Thursday, July 25, 2024

“Had A Chat With Myself, Didn’t Deserve To Be Trolled”: Riyan Parag On Social Media Hate, Abuse

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Ahead of his debut series with Team India, all-rounder and Rajasthan Royals (RR) star Riyan Parag, who is the first-ever player from his state of Assam to have received a national side call-up, said that through his international career for India, he wants to set up a roadmap for people of his state to dream big and play for their country. The first match of the five-game series against Zimbabwe will be played on July 6 at the Harare Sports Club. The last T20I will be played on July 14 at the same venue, which will host all five games.

The squad features just two players from the main squad for the T20 World Cup: Yashasvi Jaiswal and Sanju Samson. The rest of the squad who are part of T20 WC has been rested. Promising young players who have proven themselves in the Indian Premier League and domestic arena over the past 12 months have received multiple call-ups from India.

Speaking to the ESPNCricinfo ahead of the series, Parag said that he feels that people from his state limit themselves from thinking big.

“I would like to change that. I am not there [an international player] yet. I want to play for the country. Once I do, then people know they can have a pathway, a road map from one of their very own who got there. Now I have played in the IPL and there is realisation from the people that even if you are from a small state like Assam, you can get to that level. But the thing is, the IPL cannot be that big a goal. You can play for one year and fade away. But when I play for the country, when I make it to the country, I think that is when the actual road map will be set. They do not have to really follow it. They can have their own versions of it.”

On his breakthrough IPL season this year, Parag said that during the 2023 season, head coach and director of cricket Kumar Sangakkara told him to work harder to come back and perform and three poor IPL seasons made him doubt himself.

“But over the years, I have always been very big on finding and fixing solutions myself, so I was not speaking to anyone actually. I was just trying to figure out what went wrong,” he continued.

“Why was I getting so much hate? Why was I getting negative energy from all the people except those from the Royals set-up? I tried to understand my game. And once I started doing that, I got this sudden love for getting into cricket a lot. I was never a big cricket geek, but today I like watching videos, analysing my game, comparing certain elements of my batting to someone that does some things better, and learning from it,” he concluded.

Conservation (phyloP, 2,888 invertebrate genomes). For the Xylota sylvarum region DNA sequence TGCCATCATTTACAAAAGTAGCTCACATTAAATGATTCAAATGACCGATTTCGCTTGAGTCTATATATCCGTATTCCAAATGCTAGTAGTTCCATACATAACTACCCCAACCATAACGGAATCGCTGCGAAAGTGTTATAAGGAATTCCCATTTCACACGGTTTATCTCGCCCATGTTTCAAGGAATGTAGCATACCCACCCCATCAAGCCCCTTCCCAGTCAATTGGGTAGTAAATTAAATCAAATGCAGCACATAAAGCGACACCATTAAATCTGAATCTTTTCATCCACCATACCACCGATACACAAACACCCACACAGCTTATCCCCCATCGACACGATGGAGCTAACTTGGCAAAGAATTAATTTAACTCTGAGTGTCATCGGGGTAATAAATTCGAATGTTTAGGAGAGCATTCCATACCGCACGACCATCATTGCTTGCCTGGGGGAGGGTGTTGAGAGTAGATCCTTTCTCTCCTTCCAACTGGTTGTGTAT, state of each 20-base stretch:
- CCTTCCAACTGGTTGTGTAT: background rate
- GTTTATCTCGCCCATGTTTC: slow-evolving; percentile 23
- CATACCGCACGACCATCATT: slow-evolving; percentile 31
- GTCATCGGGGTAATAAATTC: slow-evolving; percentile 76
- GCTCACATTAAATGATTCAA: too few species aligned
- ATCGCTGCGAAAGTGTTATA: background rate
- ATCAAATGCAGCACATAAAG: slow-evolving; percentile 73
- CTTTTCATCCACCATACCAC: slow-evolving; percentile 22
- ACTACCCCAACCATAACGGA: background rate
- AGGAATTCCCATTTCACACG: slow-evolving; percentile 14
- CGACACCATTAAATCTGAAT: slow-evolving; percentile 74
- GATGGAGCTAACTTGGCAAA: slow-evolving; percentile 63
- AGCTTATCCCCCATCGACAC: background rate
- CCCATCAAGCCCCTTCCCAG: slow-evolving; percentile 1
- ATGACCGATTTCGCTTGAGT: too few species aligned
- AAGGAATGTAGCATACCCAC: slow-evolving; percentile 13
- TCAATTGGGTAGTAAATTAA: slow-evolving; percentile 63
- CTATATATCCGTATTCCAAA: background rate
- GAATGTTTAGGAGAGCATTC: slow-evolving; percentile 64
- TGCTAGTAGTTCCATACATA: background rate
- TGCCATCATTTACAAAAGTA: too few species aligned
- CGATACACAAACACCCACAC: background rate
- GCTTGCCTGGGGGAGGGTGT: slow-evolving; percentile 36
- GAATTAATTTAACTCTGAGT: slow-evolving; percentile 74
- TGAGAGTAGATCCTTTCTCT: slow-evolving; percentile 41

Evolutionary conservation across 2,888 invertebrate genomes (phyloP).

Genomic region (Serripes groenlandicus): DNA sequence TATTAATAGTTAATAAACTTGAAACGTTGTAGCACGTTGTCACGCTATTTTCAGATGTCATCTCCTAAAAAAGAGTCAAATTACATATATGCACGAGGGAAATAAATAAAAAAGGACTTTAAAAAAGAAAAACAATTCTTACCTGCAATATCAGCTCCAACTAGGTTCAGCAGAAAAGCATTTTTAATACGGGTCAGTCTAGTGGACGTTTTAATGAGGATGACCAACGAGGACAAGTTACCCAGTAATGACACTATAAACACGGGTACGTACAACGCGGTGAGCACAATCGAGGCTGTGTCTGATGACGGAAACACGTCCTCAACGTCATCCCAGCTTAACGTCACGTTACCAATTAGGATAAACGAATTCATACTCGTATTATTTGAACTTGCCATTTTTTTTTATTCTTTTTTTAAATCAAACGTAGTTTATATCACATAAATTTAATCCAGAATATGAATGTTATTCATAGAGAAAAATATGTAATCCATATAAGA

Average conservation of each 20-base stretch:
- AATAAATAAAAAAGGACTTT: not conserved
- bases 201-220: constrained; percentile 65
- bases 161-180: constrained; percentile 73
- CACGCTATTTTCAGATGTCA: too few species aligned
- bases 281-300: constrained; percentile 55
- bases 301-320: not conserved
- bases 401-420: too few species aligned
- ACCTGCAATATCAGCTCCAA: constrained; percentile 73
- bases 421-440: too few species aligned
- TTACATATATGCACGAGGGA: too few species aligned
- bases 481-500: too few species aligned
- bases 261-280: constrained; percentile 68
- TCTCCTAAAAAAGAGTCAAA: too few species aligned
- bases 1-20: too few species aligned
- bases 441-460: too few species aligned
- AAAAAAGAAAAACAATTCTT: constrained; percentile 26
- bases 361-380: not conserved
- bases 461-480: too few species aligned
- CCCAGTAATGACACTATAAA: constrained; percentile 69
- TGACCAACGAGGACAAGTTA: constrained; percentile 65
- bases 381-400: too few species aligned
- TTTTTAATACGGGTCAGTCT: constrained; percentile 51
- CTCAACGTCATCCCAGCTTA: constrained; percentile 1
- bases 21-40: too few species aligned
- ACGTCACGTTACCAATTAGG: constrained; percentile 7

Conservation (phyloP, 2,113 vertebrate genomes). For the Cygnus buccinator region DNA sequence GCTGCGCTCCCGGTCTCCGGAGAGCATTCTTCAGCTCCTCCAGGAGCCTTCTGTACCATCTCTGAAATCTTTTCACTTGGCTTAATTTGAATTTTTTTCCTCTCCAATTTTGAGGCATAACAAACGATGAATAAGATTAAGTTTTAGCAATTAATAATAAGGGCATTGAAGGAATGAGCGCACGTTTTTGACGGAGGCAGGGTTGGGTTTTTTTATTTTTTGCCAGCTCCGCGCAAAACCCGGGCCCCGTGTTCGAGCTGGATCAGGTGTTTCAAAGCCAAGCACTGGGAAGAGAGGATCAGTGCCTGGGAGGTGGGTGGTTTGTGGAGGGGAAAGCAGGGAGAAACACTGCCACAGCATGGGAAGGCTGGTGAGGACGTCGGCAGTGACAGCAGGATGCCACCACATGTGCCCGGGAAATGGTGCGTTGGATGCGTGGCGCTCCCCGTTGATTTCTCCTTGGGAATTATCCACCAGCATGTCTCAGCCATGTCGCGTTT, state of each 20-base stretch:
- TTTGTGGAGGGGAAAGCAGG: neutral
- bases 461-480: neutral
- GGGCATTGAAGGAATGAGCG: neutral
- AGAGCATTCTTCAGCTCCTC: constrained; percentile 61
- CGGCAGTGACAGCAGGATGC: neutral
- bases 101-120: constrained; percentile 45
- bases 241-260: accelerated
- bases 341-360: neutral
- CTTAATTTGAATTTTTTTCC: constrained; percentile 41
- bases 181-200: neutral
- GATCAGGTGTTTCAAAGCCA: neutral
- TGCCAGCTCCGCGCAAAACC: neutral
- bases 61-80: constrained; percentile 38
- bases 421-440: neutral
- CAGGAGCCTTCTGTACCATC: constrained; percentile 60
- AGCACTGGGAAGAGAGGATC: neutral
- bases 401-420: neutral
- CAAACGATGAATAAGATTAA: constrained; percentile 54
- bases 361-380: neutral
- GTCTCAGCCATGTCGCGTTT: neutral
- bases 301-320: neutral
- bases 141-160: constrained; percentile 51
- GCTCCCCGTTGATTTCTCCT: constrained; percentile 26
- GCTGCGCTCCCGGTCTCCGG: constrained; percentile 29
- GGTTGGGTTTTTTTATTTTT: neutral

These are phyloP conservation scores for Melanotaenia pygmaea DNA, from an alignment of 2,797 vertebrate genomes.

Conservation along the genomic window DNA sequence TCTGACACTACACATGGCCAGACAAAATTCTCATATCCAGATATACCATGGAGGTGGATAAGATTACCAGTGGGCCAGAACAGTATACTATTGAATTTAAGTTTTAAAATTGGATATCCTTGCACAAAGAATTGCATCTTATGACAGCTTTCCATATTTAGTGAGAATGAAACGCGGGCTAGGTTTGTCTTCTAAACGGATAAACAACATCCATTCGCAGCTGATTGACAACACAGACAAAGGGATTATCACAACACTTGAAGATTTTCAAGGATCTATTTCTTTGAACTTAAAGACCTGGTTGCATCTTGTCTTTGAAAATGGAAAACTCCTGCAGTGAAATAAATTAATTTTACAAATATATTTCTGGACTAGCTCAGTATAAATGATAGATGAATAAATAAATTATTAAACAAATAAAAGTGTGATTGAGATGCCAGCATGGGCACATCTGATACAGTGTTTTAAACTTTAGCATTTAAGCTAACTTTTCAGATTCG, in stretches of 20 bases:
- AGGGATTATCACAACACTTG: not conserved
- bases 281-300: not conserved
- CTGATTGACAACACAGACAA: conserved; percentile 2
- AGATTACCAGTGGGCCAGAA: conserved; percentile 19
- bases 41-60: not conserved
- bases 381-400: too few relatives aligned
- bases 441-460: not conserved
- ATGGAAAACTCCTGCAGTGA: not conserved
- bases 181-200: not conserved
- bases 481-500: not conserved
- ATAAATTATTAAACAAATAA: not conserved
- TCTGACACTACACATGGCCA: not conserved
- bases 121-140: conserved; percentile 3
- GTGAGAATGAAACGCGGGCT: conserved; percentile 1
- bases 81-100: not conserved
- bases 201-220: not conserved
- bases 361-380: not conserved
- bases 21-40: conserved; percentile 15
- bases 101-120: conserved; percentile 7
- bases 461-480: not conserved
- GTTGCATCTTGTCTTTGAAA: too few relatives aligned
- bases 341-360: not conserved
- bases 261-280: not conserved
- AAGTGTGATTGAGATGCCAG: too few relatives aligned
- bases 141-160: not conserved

On batting at number four throughout the season, Parag said that he did not feel that he was doing justice to himself at number six and seven, but he was also not trying to make excuses for his poor performances down the order.

“I got to know just after the Syed Mushtaq Ali Trophy that I would bat at four in the IPL. I was batting there for Assam, so I had a fair idea of how to go about it, whether it is 0 for 2 or 100 for 2. So yeah, No. 4 was very easy to accept, but then going out there and implementing it and getting results out of it – that is the difference,” he added.

After years of underperformance down the order, Riyan was promoted to number four this season by the Rajasthan Royals (RR) management, and he repaid them back with 573 runs in 16 matches at an average of 52.09, the strike rate of over 149 and four half-centuries. His best score was 84*. His consistent batting was one of the key reasons behind RR’s qualification to the playoffs.

This came after his fine performances in Syed Mushtaq Ali Trophy, where he scored 510 runs in 10 games at an average of 85.00 and a strike rate of 182.79, with seven half-centuries. His best score was 76*.

On the work he put in for his breakthrough IPL, Parag said that he went out of his comfort zone.

“I went to the Rajasthan Royals Academy immediately after the [2023] IPL. It is hot, 45 degrees or something, and I would do three sessions a day, every day, for a month. It takes a lot of dedication to just go there, because it is a tough place, tough conditions, but then you have just got to get your work done, right? That has to come from within. That is what helped me, because I wanted to improve. I wanted to know more about my game, I wanted to plan different scenarios,” he continued.

“Because I have been lost inside those 22 yards way too many times. I have been lost for options for what I needed to do in certain situations. I think once you go through all those phases, you understand that you need to have at least two to three options for every single ball. And for that, you need to practise. Those practices take a lot of time, but eventually, when you do it for a consistent period, I think it works out pretty well,” he concluded his point.